Outcomes summit finds much work to be done

By Joan Lawson, CMSC

Sacramento, CA

Ten years ago, the American Group Practice Association (now known as the American Medical Group Association) accepted Paul Ellwood's, MD, challenge to add quality of care to its mission and develop measurements designed to improve efforts in patient care. Last month in Jackson Hole, WY, the group's Outcomes Management Consortia (AMGA-OMC) gathered to celebrate that event, review their progress, and focus on the future of medical outcomes. Here are some highlights from the summit.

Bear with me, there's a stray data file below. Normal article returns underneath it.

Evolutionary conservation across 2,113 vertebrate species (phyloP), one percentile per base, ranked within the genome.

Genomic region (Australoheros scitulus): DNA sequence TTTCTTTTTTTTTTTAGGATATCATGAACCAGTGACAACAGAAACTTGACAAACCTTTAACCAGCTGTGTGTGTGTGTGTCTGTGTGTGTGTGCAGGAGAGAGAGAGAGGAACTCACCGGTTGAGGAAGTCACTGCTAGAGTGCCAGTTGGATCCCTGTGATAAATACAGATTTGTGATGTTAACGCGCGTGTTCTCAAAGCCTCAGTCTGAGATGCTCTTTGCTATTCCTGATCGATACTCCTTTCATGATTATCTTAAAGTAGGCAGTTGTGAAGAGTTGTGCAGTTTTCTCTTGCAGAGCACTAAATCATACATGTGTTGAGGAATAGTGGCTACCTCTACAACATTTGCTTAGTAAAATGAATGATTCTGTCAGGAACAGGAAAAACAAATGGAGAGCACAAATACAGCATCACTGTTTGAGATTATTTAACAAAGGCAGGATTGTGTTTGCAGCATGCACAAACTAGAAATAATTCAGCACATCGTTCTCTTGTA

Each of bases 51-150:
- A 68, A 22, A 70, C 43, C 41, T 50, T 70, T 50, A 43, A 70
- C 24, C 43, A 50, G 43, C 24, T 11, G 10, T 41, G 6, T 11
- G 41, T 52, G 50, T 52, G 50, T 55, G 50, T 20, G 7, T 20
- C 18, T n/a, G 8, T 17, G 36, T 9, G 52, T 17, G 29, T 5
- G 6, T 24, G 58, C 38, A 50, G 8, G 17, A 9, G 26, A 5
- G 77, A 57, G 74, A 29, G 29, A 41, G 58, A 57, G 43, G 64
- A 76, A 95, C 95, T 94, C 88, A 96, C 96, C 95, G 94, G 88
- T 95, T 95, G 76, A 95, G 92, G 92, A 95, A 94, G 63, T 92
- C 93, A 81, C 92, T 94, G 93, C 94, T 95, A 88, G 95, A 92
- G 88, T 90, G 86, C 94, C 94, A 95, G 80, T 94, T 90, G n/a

Ellwood delivered the keynote address and stated, "It is time to educate the patient about quality, personal responsibility, and the downside of asking for too much [health care] for too little cost." Ellen Severoni, co-founder and president of California Health Decisions (CHD), a nonprofit health care consumers group, agreed with Ellwood's assessment and said, "Health care should be a consumer-driven process of research, solutions, change, and evaluation."

John Ware, PhD, developer of the SF-36 and related quality-of-life instruments, said, "You can't manage it if you can't measure it." He called for a gold standard for measurement scales in outcomes management. "We need to put our marks in the same place." He encouraged the use of value scales permanently set within a mean of 50 and a standard variation of 10. The result would be better reproducibility and interpretation for now and into the future, he added.